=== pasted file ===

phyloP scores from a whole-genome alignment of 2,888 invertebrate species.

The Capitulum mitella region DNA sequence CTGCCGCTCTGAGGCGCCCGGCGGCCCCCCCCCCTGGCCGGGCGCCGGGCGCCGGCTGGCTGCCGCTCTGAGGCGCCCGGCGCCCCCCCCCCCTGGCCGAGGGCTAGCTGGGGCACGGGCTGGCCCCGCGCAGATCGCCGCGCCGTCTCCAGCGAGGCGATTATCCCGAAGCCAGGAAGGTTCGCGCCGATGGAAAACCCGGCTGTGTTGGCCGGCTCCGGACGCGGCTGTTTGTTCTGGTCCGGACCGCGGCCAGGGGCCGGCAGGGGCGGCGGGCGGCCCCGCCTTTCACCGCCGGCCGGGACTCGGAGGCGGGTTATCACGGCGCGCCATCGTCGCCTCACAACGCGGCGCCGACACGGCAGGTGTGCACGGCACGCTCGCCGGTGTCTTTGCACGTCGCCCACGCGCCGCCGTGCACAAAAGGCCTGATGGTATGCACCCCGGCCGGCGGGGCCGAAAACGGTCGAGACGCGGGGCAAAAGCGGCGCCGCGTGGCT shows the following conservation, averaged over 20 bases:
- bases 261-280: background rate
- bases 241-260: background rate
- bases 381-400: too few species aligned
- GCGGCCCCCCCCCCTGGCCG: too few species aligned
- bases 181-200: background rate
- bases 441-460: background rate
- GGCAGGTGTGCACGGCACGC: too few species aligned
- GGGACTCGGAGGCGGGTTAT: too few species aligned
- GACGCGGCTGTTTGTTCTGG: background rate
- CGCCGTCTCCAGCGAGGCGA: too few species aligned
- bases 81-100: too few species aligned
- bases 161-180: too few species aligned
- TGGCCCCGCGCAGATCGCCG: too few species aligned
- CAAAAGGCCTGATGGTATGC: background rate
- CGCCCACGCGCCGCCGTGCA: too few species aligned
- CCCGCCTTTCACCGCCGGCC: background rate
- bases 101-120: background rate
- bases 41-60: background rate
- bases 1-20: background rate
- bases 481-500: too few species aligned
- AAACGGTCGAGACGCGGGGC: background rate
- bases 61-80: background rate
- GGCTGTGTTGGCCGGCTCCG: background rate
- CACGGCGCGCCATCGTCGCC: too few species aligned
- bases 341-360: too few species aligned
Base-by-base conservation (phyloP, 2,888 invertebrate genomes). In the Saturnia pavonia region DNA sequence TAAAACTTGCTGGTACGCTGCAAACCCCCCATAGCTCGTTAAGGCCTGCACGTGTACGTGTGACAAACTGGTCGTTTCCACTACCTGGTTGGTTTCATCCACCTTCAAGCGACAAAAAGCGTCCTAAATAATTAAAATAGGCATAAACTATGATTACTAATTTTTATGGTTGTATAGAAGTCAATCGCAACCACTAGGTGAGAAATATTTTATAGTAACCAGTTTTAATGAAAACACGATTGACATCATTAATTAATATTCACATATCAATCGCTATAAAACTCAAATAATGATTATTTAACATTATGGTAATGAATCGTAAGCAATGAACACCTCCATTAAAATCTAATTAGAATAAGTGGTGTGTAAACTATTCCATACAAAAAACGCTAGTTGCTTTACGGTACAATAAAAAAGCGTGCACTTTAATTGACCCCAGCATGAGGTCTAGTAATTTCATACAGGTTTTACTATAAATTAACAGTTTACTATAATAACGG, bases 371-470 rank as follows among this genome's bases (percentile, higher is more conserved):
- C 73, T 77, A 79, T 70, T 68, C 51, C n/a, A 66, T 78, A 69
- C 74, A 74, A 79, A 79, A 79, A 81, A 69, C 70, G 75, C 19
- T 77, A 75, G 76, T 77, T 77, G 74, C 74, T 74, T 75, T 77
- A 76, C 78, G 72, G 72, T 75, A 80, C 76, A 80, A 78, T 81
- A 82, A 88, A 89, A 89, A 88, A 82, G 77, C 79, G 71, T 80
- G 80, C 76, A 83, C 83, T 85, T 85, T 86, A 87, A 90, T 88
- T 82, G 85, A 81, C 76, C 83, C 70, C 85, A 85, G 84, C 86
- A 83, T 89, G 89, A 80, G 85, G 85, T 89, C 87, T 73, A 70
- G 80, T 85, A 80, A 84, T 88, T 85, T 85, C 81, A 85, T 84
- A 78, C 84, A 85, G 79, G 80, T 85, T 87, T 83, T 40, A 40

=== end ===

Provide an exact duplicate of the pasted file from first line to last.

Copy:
phyloP scores from a whole-genome alignment of 2,888 invertebrate species.

The Capitulum mitella region DNA sequence CTGCCGCTCTGAGGCGCCCGGCGGCCCCCCCCCCTGGCCGGGCGCCGGGCGCCGGCTGGCTGCCGCTCTGAGGCGCCCGGCGCCCCCCCCCCCTGGCCGAGGGCTAGCTGGGGCACGGGCTGGCCCCGCGCAGATCGCCGCGCCGTCTCCAGCGAGGCGATTATCCCGAAGCCAGGAAGGTTCGCGCCGATGGAAAACCCGGCTGTGTTGGCCGGCTCCGGACGCGGCTGTTTGTTCTGGTCCGGACCGCGGCCAGGGGCCGGCAGGGGCGGCGGGCGGCCCCGCCTTTCACCGCCGGCCGGGACTCGGAGGCGGGTTATCACGGCGCGCCATCGTCGCCTCACAACGCGGCGCCGACACGGCAGGTGTGCACGGCACGCTCGCCGGTGTCTTTGCACGTCGCCCACGCGCCGCCGTGCACAAAAGGCCTGATGGTATGCACCCCGGCCGGCGGGGCCGAAAACGGTCGAGACGCGGGGCAAAAGCGGCGCCGCGTGGCT shows the following conservation, averaged over 20 bases:
- bases 261-280: background rate
- bases 241-260: background rate
- bases 381-400: too few species aligned
- GCGGCCCCCCCCCCTGGCCG: too few species aligned
- bases 181-200: background rate
- bases 441-460: background rate
- GGCAGGTGTGCACGGCACGC: too few species aligned
- GGGACTCGGAGGCGGGTTAT: too few species aligned
- GACGCGGCTGTTTGTTCTGG: background rate
- CGCCGTCTCCAGCGAGGCGA: too few species aligned
- bases 81-100: too few species aligned
- bases 161-180: too few species aligned
- TGGCCCCGCGCAGATCGCCG: too few species aligned
- CAAAAGGCCTGATGGTATGC: background rate
- CGCCCACGCGCCGCCGTGCA: too few species aligned
- CCCGCCTTTCACCGCCGGCC: background rate
- bases 101-120: background rate
- bases 41-60: background rate
- bases 1-20: background rate
- bases 481-500: too few species aligned
- AAACGGTCGAGACGCGGGGC: background rate
- bases 61-80: background rate
- GGCTGTGTTGGCCGGCTCCG: background rate
- CACGGCGCGCCATCGTCGCC: too few species aligned
- bases 341-360: too few species aligned
Base-by-base conservation (phyloP, 2,888 invertebrate genomes). In the Saturnia pavonia region DNA sequence TAAAACTTGCTGGTACGCTGCAAACCCCCCATAGCTCGTTAAGGCCTGCACGTGTACGTGTGACAAACTGGTCGTTTCCACTACCTGGTTGGTTTCATCCACCTTCAAGCGACAAAAAGCGTCCTAAATAATTAAAATAGGCATAAACTATGATTACTAATTTTTATGGTTGTATAGAAGTCAATCGCAACCACTAGGTGAGAAATATTTTATAGTAACCAGTTTTAATGAAAACACGATTGACATCATTAATTAATATTCACATATCAATCGCTATAAAACTCAAATAATGATTATTTAACATTATGGTAATGAATCGTAAGCAATGAACACCTCCATTAAAATCTAATTAGAATAAGTGGTGTGTAAACTATTCCATACAAAAAACGCTAGTTGCTTTACGGTACAATAAAAAAGCGTGCACTTTAATTGACCCCAGCATGAGGTCTAGTAATTTCATACAGGTTTTACTATAAATTAACAGTTTACTATAATAACGG, bases 371-470 rank as follows among this genome's bases (percentile, higher is more conserved):
- C 73, T 77, A 79, T 70, T 68, C 51, C n/a, A 66, T 78, A 69
- C 74, A 74, A 79, A 79, A 79, A 81, A 69, C 70, G 75, C 19
- T 77, A 75, G 76, T 77, T 77, G 74, C 74, T 74, T 75, T 77
- A 76, C 78, G 72, G 72, T 75, A 80, C 76, A 80, A 78, T 81
- A 82, A 88, A 89, A 89, A 88, A 82, G 77, C 79, G 71, T 80
- G 80, C 76, A 83, C 83, T 85, T 85, T 86, A 87, A 90, T 88
- T 82, G 85, A 81, C 76, C 83, C 70, C 85, A 85, G 84, C 86
- A 83, T 89, G 89, A 80, G 85, G 85, T 89, C 87, T 73, A 70
- G 80, T 85, A 80, A 84, T 88, T 85, T 85, C 81, A 85, T 84
- A 78, C 84, A 85, G 79, G 80, T 85, T 87, T 83, T 40, A 40